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APA, Guantánamo and the taint of torture. A Call for U.S. Psychologists to put Conscience Above Career. ( 0) Printer friendly page Print This
By Amy Goodman. Axis of Logic Editorial Board.
The Guardian. Axis of Logic
Friday, Apr 8, 2011

Axis of Logic Editorial

Amy Goodman's report (below) on the participation of the American Psychological Association (APA) in government interrogation of prisoners of war and/or in programs that cause physical and/or psychological harm is revealing. It reveals the underbelly of this organization that ostensibly exists and works for research development and provision of sound mental health counseling through universities and treatment facilities in the United States. On the APA website we read:

"Based in Washington, D.C., the American Psychological Association (APA) is a scientific and professional organization that represents psychology in the United States. With more than 154,000 members, APA is the largest association of psychologists worldwide ... The mission of the APA is to advance the creation, communication and application of psychological knowledge to benefit society and improve people’s lives."

Message to APA Members: We call upon all member psychologists to reconsider continuance of their membership in the American Psychological Association (APA), stripping it of their research in behavioral science, their publications in APA and affiliated journals and their funding through membership dues and to form an organization of U.S. psychologists with a conscience, based on responsible treatment and universal values:

  • If the New York court does not force "an investigation and appropriate disciplinary action by New York Office of Professional Discipline (OPD)"

  • and if the American Psychological Association, (APA) continues to refuse "to implement a resolution passed by its membership barring APA members from participating in interrogations at sites where international law or the Geneva conventions are being violated,"

U.S. psychologists are under tremendous financial pressure to maintain their APA membership for income, research funding, university teaching positions, private clinical practices, mental health clinics, industrial psychology, educational facilities, forensics, prisons, family counseling centers and other employments. Clients in need of counseling for mental health issues must question the quality of treatment they receive from any psychologist who actively or passively supports an organization that refuses to discipline its members for any professional abuse including those who participate in government interrogation of prisoners or any form of physical and psychological torture.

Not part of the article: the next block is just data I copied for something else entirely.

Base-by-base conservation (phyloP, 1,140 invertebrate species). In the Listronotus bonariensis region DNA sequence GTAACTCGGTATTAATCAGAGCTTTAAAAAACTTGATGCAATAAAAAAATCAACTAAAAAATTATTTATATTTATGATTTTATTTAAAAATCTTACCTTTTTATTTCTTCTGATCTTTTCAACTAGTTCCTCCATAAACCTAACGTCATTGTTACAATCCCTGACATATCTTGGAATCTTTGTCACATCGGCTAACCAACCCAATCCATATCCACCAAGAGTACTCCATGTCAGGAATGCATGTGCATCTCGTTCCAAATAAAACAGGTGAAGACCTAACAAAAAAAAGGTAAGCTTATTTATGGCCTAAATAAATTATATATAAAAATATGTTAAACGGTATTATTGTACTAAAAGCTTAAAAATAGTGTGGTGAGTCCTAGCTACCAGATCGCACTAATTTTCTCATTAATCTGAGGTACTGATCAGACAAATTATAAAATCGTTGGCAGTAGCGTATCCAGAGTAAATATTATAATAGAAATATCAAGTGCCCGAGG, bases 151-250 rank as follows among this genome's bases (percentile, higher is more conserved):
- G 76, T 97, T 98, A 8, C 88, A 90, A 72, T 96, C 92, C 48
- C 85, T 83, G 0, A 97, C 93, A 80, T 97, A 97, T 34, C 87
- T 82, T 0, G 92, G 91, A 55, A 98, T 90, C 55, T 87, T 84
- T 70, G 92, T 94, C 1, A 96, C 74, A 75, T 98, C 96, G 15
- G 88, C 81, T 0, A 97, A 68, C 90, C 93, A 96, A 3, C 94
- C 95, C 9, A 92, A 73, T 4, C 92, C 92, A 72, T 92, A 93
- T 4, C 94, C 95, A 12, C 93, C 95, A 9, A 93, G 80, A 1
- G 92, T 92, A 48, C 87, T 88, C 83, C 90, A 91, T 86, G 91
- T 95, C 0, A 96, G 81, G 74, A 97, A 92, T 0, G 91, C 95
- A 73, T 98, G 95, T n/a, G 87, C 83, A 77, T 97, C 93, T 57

Most psychologists and mental health professionals have made their career choices out of a desire to help their fellow human beings. Their skills, hard work and compassion for others is truly exemplary. It is time for all psychologists and mental health professionals to put responsible treatment and universal values above career, to organize and abandon the institutional, political and corporate agenda of the APA.

Message to the U.S. Electorate: The claim made in a quote from Amy Goodman's report - that the Obama Administration "all but admitted political failure as it announced it would try the 9/11 defendants before the deeply flawed military commission system rather than in Article III civilian courts as originally planned," is an obfuscation. The Obama Administration has not failed to fulfill its agenda in the least. For too long we have heard the 'disappointment' party members and voters have had in the Democratic Party and the Obama regime. For too long we have heard that the Democrats are "weak" and "spineless". Voters in the Democratic Party must understand that their political party is as great a force for injustice, torture and war as the Republicans, arguably even moreso because of the grand deception they have carried out. Barack Obama's promise to end torture, close Guantanamo and withdraw the troops from Iraq was a ploy to deceive his constituency. Whether you are a registered Democrat or Republican, if you want real change - Abstinence from voting for a corrupt two-party system is the most powerful vote available to the U.S. electorate.

Vote on your feet. Vote on the street!

- Axis of Logic Editorial Board


Guantánamo and the taint of torture.
by Amy Goodman
The Guardian (UK)
April 6, 2011

The decision to try 9/11 suspects in military commissions only highlights how the US has yet to reckon with detainee abuse.

US Attorney General Eric Holder this week blamed US Congress for blocking federal court trials on the US mainland for Khalid Sheikh Mohammed and other 9/11 suspects. Photograph: Alex Brandon/AP